Pressure is growing on the government to do more to tackle Covid test shortages, with calls for NHS staff to be prioritised amid surging numbers of patients in hospital with the virus.
On Thursday the number of patients in hospital with coronavirus in England climbed to its highest level since February.
Ministers have been told health workers should come first when trying to access lateral flow tests (online and in pharmacies) amid concerns over staff shortages linked to Covid-19.
The British Medical Association (BMA) has urged the government to "do everything possible to ensure that enough tests are available for key workers as a priority," pointing to 18,000 staff absences across acute hospital trusts in England.
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Concerns persist over difficulty accessing Covid tests across the country.
The public has faced issues ordering online tests in recent days, while pharmacies have also complained about patchy supplies of lateral flow kits.
Much of the UK was hit by intermittent availability of slots at PCR test centres on Thursday and the option to order them online.
In a letter to MPs, Health Secretary Sajid Javid said the supply of lateral flow tests was being tripled in January and February from a pre-Omicron plan of 100 million to 300 million per month.
However, he said ministers expect a need to "constrain" the system at certain points over the next two weeks.
The BMA warned it expected higher numbers of staff absence when the most recent data is published later this week.
Dr Chaand Nagpaul, BMA chair of council, said: "The government has pledged that eight million lateral flow kits will be sent to pharmacies before New Year’s Eve.
"That’s a step in the right direction but there is no assurance that key workers will be offered them first.
"The BMA is urging the government to do everything possible to ensure that enough tests are available for key workers as a priority."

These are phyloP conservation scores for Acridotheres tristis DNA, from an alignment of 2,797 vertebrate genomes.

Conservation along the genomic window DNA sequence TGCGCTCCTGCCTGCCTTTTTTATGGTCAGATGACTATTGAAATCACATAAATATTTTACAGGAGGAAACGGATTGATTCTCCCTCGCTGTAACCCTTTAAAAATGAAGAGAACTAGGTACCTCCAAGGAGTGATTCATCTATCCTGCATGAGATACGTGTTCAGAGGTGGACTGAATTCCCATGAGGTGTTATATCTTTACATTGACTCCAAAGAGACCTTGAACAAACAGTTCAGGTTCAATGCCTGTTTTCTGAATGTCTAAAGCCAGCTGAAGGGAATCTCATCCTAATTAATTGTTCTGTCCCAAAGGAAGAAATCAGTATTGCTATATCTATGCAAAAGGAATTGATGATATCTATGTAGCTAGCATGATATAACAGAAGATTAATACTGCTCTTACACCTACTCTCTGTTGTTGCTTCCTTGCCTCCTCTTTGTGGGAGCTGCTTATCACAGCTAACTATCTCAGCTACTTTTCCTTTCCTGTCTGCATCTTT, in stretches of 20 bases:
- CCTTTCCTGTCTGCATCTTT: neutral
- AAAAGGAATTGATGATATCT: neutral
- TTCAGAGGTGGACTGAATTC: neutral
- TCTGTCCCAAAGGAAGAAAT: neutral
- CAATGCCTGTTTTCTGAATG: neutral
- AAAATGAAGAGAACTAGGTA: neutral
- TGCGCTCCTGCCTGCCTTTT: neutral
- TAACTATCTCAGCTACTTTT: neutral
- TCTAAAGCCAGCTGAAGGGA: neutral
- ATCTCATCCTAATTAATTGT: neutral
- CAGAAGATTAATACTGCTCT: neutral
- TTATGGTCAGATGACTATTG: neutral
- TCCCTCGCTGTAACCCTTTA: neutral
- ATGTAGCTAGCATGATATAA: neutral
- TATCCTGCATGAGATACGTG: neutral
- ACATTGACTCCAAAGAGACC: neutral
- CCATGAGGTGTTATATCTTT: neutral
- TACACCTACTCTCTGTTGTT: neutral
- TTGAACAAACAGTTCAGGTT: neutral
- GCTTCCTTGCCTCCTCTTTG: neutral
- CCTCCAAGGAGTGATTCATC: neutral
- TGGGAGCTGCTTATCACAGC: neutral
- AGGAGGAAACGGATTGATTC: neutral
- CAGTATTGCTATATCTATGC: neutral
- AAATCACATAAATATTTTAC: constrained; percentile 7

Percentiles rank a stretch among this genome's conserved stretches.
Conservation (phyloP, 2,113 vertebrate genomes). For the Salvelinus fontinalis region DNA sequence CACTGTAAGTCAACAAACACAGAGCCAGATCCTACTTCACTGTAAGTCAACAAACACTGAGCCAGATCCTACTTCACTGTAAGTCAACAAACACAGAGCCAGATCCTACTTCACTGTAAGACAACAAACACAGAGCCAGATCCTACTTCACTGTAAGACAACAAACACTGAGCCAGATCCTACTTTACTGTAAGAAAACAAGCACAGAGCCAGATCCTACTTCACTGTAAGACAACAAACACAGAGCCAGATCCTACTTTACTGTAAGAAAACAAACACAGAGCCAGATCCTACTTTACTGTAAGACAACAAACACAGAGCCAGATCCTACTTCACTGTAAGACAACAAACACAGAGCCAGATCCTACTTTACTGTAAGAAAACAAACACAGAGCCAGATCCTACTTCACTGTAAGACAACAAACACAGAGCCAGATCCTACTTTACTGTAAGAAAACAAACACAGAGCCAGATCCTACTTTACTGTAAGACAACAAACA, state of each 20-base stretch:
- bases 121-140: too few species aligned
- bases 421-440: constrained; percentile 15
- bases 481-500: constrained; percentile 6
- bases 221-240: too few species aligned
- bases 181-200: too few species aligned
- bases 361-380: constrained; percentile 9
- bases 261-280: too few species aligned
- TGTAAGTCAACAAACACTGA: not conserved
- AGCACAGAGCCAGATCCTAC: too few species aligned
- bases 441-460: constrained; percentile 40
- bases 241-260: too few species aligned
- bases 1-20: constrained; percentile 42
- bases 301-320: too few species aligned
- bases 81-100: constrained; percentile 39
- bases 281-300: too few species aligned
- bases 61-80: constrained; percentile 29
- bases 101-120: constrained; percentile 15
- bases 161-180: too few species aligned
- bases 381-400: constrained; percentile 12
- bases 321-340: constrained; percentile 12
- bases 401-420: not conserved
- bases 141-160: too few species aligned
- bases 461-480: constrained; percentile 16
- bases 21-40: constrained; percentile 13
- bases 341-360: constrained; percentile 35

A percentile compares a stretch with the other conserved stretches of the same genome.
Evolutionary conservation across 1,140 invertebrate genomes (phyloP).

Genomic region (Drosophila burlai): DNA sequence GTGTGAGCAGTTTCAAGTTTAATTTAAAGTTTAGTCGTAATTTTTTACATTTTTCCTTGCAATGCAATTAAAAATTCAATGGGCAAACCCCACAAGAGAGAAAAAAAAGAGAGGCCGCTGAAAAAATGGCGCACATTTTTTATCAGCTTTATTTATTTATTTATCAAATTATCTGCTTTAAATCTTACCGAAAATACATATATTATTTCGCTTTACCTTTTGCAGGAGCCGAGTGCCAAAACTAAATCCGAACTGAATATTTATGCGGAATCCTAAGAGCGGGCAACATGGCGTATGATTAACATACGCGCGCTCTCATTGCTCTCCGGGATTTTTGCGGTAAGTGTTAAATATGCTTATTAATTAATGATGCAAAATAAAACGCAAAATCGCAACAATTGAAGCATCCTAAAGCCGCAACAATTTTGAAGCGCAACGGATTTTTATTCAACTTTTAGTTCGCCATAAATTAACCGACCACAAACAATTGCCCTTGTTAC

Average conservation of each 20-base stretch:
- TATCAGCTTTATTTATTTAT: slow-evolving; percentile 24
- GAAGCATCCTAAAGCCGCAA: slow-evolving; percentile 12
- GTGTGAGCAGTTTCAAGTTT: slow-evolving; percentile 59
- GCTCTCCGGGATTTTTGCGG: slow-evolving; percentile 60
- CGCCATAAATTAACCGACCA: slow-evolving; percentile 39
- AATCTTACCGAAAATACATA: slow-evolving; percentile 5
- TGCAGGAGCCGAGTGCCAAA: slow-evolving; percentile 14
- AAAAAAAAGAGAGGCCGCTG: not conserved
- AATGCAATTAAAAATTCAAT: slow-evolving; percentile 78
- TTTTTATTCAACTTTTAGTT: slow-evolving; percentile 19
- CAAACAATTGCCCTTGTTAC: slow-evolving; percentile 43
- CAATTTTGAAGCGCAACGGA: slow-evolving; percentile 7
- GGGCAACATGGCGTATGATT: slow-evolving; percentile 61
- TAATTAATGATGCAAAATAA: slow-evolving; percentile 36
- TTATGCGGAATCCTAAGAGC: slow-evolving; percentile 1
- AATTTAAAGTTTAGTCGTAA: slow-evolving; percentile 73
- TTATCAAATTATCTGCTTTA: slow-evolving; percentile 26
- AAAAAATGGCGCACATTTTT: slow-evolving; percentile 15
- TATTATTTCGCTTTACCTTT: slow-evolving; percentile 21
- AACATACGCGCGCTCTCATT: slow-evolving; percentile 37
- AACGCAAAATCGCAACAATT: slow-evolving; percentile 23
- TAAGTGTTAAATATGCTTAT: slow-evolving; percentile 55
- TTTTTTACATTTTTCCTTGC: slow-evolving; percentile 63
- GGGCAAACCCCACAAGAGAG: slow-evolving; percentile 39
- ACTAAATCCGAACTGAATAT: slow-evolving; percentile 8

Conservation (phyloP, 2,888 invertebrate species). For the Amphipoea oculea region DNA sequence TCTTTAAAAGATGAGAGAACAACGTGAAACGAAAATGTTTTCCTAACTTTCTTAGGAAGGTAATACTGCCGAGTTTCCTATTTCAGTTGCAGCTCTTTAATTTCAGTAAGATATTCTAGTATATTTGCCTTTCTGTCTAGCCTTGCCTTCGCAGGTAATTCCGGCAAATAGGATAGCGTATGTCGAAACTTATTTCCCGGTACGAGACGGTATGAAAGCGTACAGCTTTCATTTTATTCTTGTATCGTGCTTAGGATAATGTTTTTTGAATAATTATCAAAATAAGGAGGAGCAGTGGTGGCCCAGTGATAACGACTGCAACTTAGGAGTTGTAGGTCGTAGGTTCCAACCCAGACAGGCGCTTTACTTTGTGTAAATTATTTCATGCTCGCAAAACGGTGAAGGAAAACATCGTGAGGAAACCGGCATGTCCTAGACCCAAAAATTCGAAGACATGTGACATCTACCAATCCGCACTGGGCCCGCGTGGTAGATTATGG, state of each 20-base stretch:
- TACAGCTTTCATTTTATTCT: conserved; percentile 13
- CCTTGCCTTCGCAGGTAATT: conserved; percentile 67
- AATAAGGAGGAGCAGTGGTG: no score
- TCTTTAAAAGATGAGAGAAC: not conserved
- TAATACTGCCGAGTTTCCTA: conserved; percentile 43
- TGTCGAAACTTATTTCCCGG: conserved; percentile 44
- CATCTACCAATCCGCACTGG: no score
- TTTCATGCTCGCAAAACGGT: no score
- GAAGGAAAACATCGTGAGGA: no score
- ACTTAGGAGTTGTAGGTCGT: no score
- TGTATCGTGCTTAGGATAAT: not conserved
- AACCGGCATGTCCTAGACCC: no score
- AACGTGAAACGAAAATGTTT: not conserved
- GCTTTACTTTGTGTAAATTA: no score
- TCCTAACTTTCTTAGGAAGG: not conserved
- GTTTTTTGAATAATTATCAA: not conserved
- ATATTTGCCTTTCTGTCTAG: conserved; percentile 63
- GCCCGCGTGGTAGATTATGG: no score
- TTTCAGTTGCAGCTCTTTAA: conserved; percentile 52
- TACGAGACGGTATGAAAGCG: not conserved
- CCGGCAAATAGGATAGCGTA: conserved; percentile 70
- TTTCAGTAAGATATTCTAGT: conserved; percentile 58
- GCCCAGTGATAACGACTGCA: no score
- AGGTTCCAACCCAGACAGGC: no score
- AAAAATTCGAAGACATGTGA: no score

The Royal College of Nursing (RCN) echoed the call for health workers to come first when trying to access the rapid coronavirus tests.
NHS workers have shared their experiences of difficulties getting hold of tests.
Dr Azeem Majeed, head of primary care and public health at Imperial College London, told Times Radio: "I struggled to get a test recently. I am required to test twice a week as an NHS worker but when I log on to the online site, there’s often none in stock.
"It’s not just NHS staff but other key workers too, such as social care workers, police, fire service and so on, who need these tests as well so it is worrying that they’re in such short supply at the moment."
Dr Majeed called for workers in "key groups" to be prioritised "to ensure our NHS can function, our schools can function, that our society can function well."
Shadow health secretary Wes Streeting also called for NHS workers to be put "at the front of the queue" for tests.
On Thursday, the Welsh Government announced it would loan England four million lateral flow tests, bringing the total the country has given England to 10 million.
First Minister Mark Drakeford said: "Wales has a significant stock of lateral flow tests, sufficient to meet our needs over the weeks ahead."